Sunday, October 02, 2005

A Tale of Time City - Diana Wynne Jones

As I mentioned yesterday, I read a couple of Diana Wynne Jones books last week, the second of which was A Tale of Time City. This is more of an SF book than a fantasy one, and although I'm not as big a fan of SF as I am of fantasy, it looked interesting, so I borrowed it from the library.

When Vivian is evacuated from London in 1939, she expects to be staying in the countryside. Instead, she is whisked away to Time City - a place that exists outside time and space. It is a strange and remarkable place, where technology rules - yet important events of both past and future are marked by the appearance of mysterious Time Ghosts. Here, a Time Patrol works to preserve historical events - but unknown rogue time-travellers are plotting to take control and are stealing the wards that protect the city. If they succeed, Time City and History as we know it will both be destroyed. Jonathan and Sam are convinced that Vivian can help to save their home -- for, astonishingly, she appears as a Time Ghost herself in a forgotten part of the city. But how can she possibly know what to do, when the important event hasn't even happened yet ?!

I liked all three main characters in this book, although Jonathan is arrogant and bossy, and Sam is like an annoying younger brother who tags along when you'd rather he didn't. Vivian acts as a counter-balance to the excessive behaviour that the two boys occasionally indulge in, and her method of getting her revenge on Sam for stealing all her credit is priceless ! However, the three of them work well as a team when it most matters, and they all show bravery in the face of some nasty circumstances. They manage to work out how to deal with the danger that faces the whole of humanity, past and future, with a little help from Elio, the android, although the role each child plays is absolutely cruicial. I imagine that it will appeal to children of both sexes and especially to fans of time-travel and SF.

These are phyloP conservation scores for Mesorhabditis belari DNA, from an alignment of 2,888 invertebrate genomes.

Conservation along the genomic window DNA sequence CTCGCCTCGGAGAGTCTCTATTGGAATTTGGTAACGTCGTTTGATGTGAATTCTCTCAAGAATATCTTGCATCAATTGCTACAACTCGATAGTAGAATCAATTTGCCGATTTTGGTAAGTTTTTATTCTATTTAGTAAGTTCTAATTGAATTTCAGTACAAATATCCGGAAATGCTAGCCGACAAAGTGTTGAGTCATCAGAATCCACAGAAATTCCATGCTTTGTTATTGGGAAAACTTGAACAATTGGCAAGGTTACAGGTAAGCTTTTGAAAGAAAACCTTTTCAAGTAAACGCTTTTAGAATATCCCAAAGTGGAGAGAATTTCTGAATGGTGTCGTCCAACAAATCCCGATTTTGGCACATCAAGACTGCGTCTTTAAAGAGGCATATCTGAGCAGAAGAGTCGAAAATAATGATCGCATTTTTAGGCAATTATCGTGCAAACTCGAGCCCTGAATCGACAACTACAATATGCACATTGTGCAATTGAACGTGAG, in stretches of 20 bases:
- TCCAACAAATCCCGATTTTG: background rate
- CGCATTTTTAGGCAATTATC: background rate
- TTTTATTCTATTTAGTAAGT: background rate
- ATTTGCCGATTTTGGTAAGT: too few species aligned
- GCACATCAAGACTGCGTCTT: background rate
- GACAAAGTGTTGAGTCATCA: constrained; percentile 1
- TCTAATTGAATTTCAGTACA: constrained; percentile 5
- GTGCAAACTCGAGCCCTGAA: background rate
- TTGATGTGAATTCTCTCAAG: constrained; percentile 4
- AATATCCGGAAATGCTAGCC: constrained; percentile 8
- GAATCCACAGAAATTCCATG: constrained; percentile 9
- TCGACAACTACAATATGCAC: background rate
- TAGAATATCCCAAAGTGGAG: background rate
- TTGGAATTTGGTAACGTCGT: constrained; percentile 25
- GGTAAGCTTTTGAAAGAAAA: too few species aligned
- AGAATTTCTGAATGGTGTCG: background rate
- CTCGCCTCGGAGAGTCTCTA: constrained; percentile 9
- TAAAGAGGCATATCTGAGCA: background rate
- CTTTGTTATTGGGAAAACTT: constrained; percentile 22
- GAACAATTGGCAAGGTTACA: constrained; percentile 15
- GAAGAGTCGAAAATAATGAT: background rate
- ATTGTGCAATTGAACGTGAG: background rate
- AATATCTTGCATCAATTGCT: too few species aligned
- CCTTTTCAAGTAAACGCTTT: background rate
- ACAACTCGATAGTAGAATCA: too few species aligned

Diana Wynne Jones seems fond of using time-travel elements in her stories: there is time travelling (of a sort) in Fire and Hemlock, and it is a large part of the story The Time of the Ghost. And I note that Farah Mendlesohn's new study of DWJ's work, Diana Wynne Jones The Fantastic Tradition and Children's Literature (which is only out in the US apparently) has two chapters that cover this subject, judging by the Contents list: chapter 3 is entitled 'Time Games' and chapter 4 is called 'Diana Wynne Jones and the Portal-quest Fantasy'. I wonder how long it will be before Farah Mendlesohn's book is published in the UK as I would definitely be interested in reading it ?


Bad4 said...

Hello, I'm a college student doing a paper on a good author and why he or she writes well, and I chose Diana Wynne Jones, a high favorite of mine.

But because of the large range of materials she's written, I'm finding it hard to put my finger on exactly WHAT it is that makes her an excellent writer.

Would you be able to help me out by highlighting some of the elements that make her a good writer.

Michele said...

Why don't you email me and we can discuss it ? My email address is scolere(at)gmail(dot)com.